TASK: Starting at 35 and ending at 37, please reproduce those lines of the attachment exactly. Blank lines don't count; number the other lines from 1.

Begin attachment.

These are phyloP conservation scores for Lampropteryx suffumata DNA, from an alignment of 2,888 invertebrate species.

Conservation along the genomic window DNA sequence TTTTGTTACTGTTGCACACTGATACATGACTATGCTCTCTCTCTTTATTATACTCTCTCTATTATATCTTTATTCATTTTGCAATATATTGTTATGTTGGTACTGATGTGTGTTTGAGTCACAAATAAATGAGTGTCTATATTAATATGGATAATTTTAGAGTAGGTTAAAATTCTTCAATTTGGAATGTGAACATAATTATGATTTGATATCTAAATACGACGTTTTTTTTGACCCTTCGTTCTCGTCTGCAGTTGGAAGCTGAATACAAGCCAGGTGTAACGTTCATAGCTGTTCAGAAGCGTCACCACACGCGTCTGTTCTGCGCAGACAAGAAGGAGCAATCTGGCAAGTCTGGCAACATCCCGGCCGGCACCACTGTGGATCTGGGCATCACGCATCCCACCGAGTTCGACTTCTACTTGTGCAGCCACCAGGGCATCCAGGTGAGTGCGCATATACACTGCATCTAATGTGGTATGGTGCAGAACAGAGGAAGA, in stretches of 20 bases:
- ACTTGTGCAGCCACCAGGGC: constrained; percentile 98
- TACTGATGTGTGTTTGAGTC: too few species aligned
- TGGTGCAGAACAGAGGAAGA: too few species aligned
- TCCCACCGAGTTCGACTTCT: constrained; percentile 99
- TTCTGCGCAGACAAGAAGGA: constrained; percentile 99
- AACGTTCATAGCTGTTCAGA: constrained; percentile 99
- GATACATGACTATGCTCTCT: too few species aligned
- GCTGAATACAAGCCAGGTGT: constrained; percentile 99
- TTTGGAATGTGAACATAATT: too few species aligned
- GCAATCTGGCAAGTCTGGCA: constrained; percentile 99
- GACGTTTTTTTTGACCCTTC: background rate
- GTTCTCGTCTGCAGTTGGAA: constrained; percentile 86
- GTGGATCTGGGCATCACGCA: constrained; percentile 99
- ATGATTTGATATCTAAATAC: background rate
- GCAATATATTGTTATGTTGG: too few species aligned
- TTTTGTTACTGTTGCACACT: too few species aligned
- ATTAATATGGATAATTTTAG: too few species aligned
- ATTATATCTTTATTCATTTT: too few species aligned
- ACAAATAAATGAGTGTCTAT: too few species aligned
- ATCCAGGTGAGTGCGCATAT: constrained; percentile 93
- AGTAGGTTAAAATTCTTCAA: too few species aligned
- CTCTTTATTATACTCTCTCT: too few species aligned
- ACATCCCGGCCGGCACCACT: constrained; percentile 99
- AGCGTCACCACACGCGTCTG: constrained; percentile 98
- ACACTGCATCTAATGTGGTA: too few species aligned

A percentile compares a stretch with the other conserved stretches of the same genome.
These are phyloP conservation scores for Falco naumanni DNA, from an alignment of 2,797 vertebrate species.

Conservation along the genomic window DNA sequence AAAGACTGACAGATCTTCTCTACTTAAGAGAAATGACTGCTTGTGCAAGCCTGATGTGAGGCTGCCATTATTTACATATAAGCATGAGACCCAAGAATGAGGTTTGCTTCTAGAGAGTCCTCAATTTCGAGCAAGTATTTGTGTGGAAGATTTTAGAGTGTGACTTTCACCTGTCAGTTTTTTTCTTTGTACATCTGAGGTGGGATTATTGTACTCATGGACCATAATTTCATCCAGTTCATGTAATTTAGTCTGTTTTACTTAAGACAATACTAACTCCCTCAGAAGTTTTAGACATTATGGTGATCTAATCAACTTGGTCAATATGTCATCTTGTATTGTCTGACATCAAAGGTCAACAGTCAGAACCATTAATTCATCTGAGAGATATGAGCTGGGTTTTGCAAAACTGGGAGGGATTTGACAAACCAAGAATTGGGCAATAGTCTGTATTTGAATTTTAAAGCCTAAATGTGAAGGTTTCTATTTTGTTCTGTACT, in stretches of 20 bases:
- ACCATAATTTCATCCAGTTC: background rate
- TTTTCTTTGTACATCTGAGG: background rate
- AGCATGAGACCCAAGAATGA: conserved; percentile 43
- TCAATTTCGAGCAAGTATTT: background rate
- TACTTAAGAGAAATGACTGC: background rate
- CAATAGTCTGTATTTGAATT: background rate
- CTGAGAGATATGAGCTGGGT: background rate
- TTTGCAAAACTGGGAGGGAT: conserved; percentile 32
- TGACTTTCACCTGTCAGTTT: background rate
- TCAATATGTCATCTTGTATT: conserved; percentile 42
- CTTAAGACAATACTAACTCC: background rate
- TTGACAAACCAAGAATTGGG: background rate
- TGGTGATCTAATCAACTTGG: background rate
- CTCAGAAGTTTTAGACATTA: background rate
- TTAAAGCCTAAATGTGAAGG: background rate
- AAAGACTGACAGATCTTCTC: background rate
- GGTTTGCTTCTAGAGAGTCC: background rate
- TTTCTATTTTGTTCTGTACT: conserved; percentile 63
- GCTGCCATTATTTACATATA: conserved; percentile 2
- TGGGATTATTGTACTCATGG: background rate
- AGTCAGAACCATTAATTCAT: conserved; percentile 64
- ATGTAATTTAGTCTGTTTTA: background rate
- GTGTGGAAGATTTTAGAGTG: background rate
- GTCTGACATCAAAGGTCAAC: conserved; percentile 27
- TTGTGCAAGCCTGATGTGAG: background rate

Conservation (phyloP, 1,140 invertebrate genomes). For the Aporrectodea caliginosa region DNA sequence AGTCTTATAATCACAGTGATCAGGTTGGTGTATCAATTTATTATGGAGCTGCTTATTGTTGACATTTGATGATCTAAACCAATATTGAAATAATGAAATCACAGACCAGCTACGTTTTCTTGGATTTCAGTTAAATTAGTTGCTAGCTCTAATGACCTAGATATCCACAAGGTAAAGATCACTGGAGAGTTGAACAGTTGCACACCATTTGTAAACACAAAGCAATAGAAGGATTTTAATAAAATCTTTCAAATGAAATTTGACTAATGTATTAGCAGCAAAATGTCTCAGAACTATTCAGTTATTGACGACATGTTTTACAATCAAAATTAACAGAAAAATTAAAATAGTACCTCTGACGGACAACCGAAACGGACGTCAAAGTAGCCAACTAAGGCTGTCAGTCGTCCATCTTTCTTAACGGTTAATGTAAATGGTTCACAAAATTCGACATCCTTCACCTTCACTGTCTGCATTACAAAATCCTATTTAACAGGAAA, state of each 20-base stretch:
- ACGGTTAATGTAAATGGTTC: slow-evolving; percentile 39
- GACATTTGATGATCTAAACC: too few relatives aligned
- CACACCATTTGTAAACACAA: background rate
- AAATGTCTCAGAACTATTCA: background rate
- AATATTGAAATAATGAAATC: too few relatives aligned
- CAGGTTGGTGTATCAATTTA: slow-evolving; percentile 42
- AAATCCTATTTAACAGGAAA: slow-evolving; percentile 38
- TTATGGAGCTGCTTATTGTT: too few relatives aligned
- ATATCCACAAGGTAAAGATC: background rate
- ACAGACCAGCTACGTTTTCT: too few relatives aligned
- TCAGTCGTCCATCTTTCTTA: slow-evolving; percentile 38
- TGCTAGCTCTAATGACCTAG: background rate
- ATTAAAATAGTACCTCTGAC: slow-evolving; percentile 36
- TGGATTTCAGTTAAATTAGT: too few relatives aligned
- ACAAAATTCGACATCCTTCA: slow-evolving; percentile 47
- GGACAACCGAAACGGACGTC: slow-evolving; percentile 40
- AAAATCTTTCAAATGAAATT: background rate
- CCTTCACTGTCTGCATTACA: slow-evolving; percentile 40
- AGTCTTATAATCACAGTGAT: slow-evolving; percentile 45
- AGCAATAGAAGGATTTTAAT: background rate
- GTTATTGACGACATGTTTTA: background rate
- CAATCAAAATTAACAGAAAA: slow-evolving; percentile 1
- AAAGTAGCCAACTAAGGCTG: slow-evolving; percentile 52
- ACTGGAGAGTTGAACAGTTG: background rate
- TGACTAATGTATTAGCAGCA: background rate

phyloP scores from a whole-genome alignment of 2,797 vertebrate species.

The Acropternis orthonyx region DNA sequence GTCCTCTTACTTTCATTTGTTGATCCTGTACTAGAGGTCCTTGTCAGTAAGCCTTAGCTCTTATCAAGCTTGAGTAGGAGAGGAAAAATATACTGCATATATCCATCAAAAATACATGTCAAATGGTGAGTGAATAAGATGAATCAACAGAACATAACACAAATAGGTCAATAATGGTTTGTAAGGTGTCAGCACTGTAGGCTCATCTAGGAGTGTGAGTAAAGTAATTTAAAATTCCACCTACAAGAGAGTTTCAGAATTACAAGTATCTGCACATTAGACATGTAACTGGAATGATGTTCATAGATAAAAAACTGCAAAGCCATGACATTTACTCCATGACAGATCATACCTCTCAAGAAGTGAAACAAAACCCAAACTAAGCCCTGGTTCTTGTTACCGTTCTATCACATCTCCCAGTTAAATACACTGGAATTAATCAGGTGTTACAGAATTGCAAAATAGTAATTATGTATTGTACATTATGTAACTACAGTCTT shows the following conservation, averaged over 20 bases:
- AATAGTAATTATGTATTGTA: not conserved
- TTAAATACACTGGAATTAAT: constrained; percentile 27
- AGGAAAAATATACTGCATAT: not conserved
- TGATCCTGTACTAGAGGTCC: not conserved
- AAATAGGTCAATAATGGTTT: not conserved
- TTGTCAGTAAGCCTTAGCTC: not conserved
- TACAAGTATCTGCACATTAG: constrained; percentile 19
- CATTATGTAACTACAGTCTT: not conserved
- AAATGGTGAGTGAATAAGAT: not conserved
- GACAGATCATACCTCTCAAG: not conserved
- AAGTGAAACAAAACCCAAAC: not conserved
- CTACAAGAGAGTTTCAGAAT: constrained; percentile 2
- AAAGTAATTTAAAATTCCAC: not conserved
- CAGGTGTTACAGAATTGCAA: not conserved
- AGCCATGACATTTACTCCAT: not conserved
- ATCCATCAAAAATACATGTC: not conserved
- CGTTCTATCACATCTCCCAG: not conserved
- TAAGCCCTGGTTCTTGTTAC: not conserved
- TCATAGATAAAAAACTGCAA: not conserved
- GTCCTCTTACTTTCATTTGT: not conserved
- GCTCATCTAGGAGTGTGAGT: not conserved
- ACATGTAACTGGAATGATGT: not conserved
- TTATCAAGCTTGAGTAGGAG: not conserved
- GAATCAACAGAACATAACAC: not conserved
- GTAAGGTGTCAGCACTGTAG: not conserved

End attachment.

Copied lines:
- TACTTAAGAGAAATGACTGC: background rate
- CAATAGTCTGTATTTGAATT: background rate
- CTGAGAGATATGAGCTGGGT: background rate